by Clare Downing and Tina Fawcett
An estimated 2,000 school pupils and their supporters joined in a growing world-wide movement by holding a ‘climate strike’ in the centre of Oxford on 15 February, and there were similar events in other cities across the UK. A month later, and the youth climate strikes were even bigger, taking place in many more UK cities, and in over 100 countries worldwide. This youth movement was inspired by 16-year-old Swedish activist Greta Thunberg, who has taken her message, that we need action not talk, to global political leaders and policymakers. Continue reading
by Lorraine Whitmarsh
There have been stark warnings from the Intergovernmental Panel on Climate Change and the UK Committee on Climate Change that rapid, society-wide decarbonisation is needed, and that we need to work harder if we are to avoid devastating climate change.
We may have as little as a decade in which to significantly cut emissions, and doing this will require fresh thinking. So far, emission cuts have mostly been achieved by changing electricity supply. But if we’re going to tackle demand – and particularly in high-impact but challenging areas like food, transport, heating, and material consumption – we can’t do this by technological change alone. We can only do this by transforming the way we live our lives, challenging norms, and reconfiguring organisations and cities. Continue reading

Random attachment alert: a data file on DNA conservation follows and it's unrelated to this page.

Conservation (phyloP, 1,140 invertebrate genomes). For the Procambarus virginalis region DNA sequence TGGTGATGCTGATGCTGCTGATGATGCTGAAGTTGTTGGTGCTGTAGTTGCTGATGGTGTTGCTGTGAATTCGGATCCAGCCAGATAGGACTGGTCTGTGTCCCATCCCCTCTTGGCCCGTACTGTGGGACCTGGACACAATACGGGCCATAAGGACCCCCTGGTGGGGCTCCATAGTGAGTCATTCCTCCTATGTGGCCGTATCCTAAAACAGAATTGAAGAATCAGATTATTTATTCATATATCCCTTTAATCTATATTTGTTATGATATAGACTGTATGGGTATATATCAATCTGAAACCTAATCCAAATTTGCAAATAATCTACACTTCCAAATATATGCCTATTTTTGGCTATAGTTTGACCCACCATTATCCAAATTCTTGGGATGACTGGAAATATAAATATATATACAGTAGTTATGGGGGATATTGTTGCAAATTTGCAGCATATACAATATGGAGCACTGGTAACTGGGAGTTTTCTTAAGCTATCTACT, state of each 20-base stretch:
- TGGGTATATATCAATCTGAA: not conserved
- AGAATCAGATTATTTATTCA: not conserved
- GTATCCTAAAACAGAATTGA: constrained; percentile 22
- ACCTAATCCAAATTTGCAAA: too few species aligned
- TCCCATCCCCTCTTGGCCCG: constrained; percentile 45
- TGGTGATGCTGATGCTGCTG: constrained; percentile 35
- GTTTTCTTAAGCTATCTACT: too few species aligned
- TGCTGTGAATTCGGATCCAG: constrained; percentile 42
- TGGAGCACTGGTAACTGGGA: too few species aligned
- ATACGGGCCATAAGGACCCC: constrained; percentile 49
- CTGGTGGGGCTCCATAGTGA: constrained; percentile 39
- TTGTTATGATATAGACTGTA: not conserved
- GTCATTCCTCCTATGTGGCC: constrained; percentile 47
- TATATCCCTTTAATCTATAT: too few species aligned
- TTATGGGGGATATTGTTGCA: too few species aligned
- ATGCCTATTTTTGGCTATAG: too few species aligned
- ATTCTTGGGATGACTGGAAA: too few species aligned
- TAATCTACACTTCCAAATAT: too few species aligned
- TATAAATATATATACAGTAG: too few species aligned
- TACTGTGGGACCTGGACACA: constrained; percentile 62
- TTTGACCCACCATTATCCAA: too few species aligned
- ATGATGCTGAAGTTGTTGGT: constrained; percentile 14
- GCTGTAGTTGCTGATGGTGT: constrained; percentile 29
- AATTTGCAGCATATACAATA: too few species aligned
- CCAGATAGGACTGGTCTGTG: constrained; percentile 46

by Savita Willmott
Who contributes to “environmental solutions”? As the evidence for climate change, biodiversity loss and environmental change mounts, researchers and practitioners are increasingly trying to find new ways to motivate public and sector stakeholders to take pro-environmental actions. In order to make sure that public communication campaigns are effective, environmental communicators regularly seek out partnerships to reach audiences, often through working with communities or audience-led organisations. Continue reading
Louise Arseneault, Professor of Developmental Psychology at King’s College London, was appointed to the new role of ESRC Mental Health Leadership Fellow in autumn 2016.
Throughout the three year fellowship, Professor Arseneault will play a vital role in championing the role of the social sciences within mental health research.
This is an exciting time for people involved in mental health research. There hasn’t been such interest around the importance and relevance of mental health in society for a long time. And this is especially exciting for me as the ESRC Mental Health Leadership Fellow. Continue reading
Paul van Gardingen is Director of ESPA (Ecosystem Services for Poverty Alleviation), a research programme part-funded by ESRC, delivering evidence and tools to create a more sustainable link between land and livelihoods in the world’s poorest countries.
I recently visited Bangladesh to attend the annual meeting of the Poverty Environment Partnership (PEP), a group that shares the common aim of promoting the integral role the environment can play in alleviating poverty. Continue reading